By Afshin Majlesi

Hundreds of stone tools found at Iran Neanderthal site

October 19, 2021 - 22:1

TEHRAN – Hundreds of stone tools have recently been discovered at a Neanderthal site in western Iran.

“Over 800 stone tools have been discovered during a [scientific] demarcation project being conducted at the Bawa Yawan shelter and its surroundings,” senior archaeologist Saman Heydari-Guran told the Tehran Times on Tuesday.

“We are currently busy counting up how many stone artifacts have been found during the recent survey; however, its number is estimated to be something between 800 to 1,000 or even more,” he explained.

Co-led by Heydari-Guran and his counterpart Ahmad Azadi, the survey also aims to demarcate [legal] boundaries of the site, which yielded an in-situ Neanderthal tooth in 2017.

“What we have done recently was not an excavation project but a demarcation,” Heydari-Guran highlighted.

According to the archaeologist, the remains of three Neanderthals have been discovered in Iran so far.

“In previous [archaeological] seasons at Bawa Yawan, in addition to the discovery of a 42,000-year-old Neanderthal tooth, archaeological layers embracing cultural data from Paleolithic, Middle Neolithic, and post-Paleolithic periods were identified.”

The tooth, which is a lower left deciduous canine belonging to a six years old child, was found at a depth of 2.5 m from the shelter surface in association with animal bones and stone tools near Kermanshah.

Stone tools discovered close to the tooth belong to the Middle Paleolithic period and a series of C14 dating suggests the Neanderthal is between 41,000-43,000 years of age which is close to the end of the Middle Paleolithic period when Neanderthal disappeared in the Zagros. Neanderthals were roaming over the Iranian Zagros Mountain sometimes between 40 to 70 thousand years ago.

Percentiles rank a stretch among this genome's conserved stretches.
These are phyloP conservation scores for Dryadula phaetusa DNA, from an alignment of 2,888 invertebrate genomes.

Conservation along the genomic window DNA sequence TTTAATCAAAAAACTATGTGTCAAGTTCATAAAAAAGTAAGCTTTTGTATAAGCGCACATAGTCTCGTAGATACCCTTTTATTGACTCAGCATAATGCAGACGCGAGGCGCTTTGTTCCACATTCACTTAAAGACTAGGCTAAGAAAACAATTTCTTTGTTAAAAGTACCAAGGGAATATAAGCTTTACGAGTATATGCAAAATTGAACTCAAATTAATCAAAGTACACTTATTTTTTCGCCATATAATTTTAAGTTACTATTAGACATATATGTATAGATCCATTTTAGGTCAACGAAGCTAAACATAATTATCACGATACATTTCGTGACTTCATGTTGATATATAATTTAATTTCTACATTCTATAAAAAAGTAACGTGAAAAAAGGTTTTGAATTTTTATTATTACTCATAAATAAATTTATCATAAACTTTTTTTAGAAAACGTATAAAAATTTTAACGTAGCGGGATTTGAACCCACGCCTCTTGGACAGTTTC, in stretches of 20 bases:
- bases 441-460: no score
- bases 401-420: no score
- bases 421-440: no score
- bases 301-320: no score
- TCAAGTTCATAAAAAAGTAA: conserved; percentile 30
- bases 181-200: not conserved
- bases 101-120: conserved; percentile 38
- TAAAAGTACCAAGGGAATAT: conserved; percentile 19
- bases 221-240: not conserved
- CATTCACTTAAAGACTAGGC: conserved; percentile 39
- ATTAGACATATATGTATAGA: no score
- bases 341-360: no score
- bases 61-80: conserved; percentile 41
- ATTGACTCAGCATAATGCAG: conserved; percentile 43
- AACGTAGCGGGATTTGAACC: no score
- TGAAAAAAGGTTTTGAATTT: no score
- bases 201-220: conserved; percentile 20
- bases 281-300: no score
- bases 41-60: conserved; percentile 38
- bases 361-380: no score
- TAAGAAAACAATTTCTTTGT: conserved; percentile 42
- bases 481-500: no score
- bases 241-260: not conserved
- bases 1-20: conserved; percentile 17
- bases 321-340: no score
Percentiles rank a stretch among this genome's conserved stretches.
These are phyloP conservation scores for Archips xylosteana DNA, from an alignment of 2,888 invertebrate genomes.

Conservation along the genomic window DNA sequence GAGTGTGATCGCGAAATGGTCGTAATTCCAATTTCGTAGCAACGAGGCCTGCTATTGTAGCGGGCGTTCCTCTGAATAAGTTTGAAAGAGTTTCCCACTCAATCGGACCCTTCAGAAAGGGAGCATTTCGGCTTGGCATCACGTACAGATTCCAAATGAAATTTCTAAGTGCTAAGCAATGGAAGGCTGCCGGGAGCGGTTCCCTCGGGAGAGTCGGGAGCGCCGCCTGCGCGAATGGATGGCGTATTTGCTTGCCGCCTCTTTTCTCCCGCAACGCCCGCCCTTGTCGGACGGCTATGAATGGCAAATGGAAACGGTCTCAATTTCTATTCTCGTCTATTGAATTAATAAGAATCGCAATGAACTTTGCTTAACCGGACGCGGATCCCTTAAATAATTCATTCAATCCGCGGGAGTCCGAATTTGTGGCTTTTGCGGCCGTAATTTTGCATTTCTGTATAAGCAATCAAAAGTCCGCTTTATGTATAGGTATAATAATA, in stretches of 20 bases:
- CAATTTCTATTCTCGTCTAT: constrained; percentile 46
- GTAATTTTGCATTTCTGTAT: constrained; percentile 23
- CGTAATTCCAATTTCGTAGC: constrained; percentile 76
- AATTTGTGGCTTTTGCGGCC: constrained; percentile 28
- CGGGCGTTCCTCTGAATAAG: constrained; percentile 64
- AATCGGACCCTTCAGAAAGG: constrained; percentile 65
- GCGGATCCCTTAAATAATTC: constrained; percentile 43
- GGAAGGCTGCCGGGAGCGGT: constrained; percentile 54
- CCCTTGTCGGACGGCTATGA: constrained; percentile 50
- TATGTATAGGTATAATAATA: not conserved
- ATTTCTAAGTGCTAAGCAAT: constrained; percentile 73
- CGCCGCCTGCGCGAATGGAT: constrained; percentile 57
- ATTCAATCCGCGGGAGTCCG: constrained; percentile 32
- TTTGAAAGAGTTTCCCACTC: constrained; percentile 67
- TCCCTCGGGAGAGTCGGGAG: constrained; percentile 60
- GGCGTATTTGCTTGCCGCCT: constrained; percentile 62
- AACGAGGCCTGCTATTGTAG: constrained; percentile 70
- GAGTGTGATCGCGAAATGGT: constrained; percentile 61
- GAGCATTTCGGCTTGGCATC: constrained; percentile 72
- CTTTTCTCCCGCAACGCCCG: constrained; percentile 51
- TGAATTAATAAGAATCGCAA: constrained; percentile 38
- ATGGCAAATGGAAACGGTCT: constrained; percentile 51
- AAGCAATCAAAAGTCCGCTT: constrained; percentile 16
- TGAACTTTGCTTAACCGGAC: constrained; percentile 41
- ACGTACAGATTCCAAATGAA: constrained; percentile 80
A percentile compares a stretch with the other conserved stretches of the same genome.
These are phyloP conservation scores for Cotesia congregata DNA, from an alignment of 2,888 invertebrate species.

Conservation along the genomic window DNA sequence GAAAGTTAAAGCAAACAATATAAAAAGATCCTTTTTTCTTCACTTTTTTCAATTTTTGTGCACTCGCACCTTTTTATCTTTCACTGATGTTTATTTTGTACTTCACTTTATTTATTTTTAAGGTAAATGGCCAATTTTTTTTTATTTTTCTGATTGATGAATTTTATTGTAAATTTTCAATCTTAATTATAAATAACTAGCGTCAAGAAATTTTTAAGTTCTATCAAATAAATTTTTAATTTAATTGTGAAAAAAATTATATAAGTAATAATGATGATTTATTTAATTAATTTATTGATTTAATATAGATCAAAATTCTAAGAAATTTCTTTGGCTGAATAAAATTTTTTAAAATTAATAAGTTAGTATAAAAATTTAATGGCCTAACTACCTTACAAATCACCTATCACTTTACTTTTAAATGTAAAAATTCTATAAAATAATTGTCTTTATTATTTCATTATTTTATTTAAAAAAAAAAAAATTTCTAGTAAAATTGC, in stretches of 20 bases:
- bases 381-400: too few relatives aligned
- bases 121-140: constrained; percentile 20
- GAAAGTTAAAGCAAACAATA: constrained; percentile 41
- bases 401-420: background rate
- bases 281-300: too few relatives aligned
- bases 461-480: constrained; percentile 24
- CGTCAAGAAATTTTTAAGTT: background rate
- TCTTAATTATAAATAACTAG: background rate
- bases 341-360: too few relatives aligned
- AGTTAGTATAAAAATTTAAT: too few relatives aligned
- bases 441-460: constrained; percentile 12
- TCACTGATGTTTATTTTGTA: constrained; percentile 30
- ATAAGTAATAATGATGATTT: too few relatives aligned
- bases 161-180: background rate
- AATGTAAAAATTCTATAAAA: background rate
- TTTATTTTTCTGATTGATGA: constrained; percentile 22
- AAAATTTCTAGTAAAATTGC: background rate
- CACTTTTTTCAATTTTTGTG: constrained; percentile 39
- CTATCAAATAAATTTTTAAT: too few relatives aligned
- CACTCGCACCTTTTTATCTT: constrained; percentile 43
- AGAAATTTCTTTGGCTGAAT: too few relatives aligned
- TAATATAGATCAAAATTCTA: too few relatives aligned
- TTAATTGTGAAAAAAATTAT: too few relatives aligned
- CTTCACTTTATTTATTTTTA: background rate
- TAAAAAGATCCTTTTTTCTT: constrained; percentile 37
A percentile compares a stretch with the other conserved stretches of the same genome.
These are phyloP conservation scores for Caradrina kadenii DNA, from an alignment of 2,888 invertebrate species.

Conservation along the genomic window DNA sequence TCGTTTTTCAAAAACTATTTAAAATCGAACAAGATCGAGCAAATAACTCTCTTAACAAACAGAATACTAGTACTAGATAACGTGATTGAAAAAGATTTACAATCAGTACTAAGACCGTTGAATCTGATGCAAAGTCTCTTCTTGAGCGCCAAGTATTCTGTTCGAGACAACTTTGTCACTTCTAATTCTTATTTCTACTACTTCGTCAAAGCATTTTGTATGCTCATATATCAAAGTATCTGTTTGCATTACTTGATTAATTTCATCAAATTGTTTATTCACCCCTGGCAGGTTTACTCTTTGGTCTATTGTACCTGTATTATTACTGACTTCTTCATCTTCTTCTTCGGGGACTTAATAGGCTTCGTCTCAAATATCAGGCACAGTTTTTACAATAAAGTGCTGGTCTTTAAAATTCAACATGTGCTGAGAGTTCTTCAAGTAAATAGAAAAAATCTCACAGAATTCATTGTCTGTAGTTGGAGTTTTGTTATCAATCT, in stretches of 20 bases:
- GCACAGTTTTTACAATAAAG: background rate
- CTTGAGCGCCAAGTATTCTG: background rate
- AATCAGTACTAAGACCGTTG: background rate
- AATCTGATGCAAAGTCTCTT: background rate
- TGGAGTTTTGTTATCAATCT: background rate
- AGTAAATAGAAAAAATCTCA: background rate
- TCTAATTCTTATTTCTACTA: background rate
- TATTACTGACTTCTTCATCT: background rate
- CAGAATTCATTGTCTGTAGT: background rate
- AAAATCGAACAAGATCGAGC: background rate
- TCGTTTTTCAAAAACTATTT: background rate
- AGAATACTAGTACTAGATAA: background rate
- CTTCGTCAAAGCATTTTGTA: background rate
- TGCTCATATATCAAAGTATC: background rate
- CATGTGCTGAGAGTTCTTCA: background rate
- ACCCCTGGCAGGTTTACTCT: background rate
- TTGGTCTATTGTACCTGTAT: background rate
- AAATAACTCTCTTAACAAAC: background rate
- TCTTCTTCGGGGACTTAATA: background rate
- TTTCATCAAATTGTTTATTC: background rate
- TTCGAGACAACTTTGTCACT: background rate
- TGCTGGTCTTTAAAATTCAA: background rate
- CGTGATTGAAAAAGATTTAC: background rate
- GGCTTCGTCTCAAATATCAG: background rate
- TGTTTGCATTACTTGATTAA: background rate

Hundreds of stone tools found at Iran Neanderthal site

Bawa Yawan yielded the second Neanderthal tooth that has been discovered in Iran. The first Neanderthal tooth was discovered in the Wezmeh cave near Kermanshah in 2001.

A previous study performed by Heydari-Guran based in the Neanderthal Museum in Mettmann, and his international fellows such as Stefano Benazzi, who is a physical anthropologist at the University of Bologna, the analysis showed the tooth has Neanderthal affinities. Conducted by a team of archaeologists and paleoanthropologists from Iran, Germany, Italy, and Britain, the results of the study appeared on the online journal PLOS ONE in August.

Until the late 20th century, Neanderthals were regarded as genetically, morphologically, and behaviorally distinct from living humans. However, more recent discoveries about this well-preserved fossil Eurasian population have revealed an overlap between living and archaic humans.

Neanderthals lived before and during the last Ice Age of the Pleistocene in some of the most unforgiving environments ever inhabited by humans. They developed a successful culture, with a complex stone tool technology, that was based on hunting, with some scavenging and local plant collection. Their survival during tens of thousands of years of the last glaciation is a remarkable testament to human adaptation.


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